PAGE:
- The Sentinel – Father Hallihan walking across the room. Another great one two punch. After hearing noises in the apartment above her in the middle of the night, Cristina Raines goes up to investigate. As she walks through the darkened apartment, we see a door slowly swing open behind her, revealing an emaciated silhouette. Suddenly, John Carradine, ghastly white, skeletal thin, and clad only in his underwear, strides out of the shadows from one corner of the room into the opposite corner. That alone is shocking enough, but when Raines moves to see if he’s okay and he turns to her blindly leering in the harsh light of her flashlight to the accompanying hooting warbling musical cue, it’s enough to make your heart leap into your throat.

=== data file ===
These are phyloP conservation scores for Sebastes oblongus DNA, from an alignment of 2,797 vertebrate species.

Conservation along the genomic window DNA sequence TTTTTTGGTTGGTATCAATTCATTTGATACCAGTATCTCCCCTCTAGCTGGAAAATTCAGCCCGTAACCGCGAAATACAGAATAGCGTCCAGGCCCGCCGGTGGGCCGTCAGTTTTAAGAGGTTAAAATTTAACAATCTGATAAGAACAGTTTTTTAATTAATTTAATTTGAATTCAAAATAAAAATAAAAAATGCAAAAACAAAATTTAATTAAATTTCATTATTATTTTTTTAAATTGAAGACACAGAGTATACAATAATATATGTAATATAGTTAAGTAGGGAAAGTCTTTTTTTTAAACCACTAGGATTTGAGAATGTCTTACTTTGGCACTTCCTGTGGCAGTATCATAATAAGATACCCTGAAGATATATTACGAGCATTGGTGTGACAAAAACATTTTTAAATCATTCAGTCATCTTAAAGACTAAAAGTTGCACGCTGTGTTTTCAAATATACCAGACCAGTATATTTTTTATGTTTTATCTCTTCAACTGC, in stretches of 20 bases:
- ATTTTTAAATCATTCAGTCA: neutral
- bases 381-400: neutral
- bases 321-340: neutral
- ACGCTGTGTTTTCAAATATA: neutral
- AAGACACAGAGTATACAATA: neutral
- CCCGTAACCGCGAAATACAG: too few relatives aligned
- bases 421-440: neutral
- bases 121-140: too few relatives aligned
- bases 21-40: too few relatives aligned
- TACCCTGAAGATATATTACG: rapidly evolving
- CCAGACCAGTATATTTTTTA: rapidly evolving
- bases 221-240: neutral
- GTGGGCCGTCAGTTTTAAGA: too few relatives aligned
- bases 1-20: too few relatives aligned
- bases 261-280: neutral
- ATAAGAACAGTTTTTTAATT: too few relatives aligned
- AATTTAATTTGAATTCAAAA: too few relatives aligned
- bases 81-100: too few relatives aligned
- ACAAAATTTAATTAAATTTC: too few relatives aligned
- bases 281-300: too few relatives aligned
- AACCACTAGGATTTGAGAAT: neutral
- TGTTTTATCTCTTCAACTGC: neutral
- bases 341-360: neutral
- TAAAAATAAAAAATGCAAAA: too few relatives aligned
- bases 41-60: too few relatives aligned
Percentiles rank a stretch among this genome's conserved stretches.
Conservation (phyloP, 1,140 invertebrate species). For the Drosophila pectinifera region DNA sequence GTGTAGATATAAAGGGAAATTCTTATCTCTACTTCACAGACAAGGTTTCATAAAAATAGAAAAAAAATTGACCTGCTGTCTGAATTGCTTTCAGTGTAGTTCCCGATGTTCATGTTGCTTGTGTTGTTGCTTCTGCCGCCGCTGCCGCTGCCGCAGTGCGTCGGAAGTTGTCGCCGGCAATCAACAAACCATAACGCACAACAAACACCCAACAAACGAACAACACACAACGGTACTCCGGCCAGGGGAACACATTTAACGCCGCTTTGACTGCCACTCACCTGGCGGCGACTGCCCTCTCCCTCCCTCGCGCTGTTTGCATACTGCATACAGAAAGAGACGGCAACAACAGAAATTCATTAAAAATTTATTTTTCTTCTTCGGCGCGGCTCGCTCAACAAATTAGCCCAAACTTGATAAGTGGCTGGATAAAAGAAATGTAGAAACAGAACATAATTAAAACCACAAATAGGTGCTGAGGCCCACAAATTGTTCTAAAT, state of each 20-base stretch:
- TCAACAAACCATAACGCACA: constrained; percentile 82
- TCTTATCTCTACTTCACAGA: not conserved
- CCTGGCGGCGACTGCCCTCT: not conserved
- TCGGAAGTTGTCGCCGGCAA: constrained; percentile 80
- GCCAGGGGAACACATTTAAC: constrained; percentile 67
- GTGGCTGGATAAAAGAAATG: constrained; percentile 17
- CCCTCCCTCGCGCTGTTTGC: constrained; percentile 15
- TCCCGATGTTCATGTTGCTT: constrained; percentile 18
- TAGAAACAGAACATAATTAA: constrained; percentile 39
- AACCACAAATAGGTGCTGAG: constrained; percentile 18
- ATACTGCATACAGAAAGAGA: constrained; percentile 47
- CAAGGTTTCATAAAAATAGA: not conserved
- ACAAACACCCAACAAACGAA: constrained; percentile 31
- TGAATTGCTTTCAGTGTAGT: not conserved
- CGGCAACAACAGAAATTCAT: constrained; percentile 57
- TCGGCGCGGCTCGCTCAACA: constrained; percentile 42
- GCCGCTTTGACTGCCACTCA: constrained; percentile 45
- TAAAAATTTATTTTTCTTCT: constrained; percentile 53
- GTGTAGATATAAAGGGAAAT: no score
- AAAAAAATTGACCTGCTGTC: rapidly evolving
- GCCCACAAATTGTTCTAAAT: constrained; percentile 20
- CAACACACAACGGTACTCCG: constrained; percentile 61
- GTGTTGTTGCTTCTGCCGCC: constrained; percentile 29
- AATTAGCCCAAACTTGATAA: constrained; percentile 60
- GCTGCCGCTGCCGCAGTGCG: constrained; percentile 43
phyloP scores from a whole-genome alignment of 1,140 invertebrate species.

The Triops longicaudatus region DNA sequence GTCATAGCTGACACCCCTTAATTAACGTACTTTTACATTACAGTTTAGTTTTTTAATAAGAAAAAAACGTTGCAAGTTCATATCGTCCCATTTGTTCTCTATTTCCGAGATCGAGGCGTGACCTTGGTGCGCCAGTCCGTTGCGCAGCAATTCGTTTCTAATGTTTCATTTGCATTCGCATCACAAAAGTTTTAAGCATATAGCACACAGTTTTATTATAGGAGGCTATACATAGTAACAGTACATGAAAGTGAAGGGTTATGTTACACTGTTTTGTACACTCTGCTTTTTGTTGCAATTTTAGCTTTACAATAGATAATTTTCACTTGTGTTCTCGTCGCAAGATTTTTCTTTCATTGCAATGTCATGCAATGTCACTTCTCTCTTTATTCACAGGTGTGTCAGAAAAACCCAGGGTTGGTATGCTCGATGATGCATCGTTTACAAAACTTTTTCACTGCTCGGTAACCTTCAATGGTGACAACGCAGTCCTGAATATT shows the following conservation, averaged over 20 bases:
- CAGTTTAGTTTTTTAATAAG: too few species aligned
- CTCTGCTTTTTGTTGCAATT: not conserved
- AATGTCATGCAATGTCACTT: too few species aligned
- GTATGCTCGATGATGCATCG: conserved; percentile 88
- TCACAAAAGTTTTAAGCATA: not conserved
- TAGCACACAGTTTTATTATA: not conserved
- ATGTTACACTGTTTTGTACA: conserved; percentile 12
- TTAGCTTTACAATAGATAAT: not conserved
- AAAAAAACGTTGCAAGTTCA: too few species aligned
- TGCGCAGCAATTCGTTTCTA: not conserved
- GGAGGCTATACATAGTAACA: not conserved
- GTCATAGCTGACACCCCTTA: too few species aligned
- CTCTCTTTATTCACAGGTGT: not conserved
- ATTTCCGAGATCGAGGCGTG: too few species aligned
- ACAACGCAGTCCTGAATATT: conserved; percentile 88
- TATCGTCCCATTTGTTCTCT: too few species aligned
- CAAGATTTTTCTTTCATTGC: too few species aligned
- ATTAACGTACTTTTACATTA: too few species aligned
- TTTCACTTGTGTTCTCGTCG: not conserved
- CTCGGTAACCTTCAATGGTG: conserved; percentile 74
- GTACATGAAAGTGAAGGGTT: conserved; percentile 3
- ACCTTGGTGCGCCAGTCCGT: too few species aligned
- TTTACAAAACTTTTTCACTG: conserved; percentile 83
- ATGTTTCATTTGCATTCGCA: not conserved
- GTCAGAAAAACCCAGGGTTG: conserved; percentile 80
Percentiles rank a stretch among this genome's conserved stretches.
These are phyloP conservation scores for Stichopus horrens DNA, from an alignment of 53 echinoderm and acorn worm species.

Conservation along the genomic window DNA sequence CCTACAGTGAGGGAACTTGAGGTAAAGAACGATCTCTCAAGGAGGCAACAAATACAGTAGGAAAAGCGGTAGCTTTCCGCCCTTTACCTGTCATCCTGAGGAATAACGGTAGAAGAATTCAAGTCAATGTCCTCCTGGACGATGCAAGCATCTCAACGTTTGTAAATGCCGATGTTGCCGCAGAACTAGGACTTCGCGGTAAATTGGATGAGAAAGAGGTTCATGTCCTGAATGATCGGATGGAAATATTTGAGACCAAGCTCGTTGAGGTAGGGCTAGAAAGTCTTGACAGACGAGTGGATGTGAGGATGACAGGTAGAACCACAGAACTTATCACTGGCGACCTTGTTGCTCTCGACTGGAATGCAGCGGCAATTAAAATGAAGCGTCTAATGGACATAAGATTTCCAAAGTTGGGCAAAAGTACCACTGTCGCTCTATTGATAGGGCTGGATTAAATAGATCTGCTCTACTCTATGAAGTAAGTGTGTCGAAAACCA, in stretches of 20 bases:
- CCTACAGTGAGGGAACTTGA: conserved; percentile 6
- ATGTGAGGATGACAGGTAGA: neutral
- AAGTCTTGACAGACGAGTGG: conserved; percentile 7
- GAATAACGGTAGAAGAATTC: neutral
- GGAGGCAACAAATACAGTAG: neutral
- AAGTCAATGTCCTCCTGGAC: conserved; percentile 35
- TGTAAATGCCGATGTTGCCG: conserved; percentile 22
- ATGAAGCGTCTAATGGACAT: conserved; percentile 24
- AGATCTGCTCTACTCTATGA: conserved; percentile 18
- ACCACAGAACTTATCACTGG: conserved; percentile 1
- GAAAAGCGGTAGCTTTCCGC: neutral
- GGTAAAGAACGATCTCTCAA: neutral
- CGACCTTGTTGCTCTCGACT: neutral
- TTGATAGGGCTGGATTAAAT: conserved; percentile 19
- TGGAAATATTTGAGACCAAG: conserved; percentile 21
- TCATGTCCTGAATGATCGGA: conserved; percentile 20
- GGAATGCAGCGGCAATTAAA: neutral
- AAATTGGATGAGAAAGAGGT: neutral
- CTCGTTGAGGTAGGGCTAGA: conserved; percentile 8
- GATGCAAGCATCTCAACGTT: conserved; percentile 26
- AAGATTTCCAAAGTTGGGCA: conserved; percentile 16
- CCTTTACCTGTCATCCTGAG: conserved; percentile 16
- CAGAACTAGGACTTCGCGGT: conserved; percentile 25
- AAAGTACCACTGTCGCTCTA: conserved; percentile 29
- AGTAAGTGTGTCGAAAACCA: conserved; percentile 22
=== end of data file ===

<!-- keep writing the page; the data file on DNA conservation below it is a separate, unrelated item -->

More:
- The Texas Chainsaw Massacre – Leatherface in the doorway. A classic. The scene everyone talks about from this film, and rightfully so. TCM is a weird movie that should be awash in gore and blood, but instead relies more on straight up upsetting imagery and human anguish to create the mood it sets out to establish (don’t worry though; the second installment in the franchise more than makes up for the lack of gore in this film). It feels transgressive and wrong, like we’re seeing something we shouldn’t be seeing. I recently described this film as looking like a full-length version of the Zapruder film to my niece, in that it’s a grainy and scratchy accidental documentation of something horrible unfolding in front of us. And nothing in this film is more shocking and horrible than when Leatherface emerges from a hallway to bludgeon one of the unfortunate folks who wandered onto his farm. Kirk, the luckless victim, walks into the house to see if he can find anyone to help them, when suddenly out of a doorway, Leatherface appears and bludgeons him with a sledgehammer. It’s such a gut punch of a scene; the way the camera pans up and zooms in on Leatherface as he raises the hammer, the grisly crack of the hammer as it connects with Kirk’s skull, the weird frenzied way Kirk’s legs are still kicking when Leatherface drags him into the hallway, and the frantic and the almost angry way Leatherface slams the sliding door shut. And on top of all that is the sound of hogs squealing in the background, a sort of hellish ambience to make us even more upset.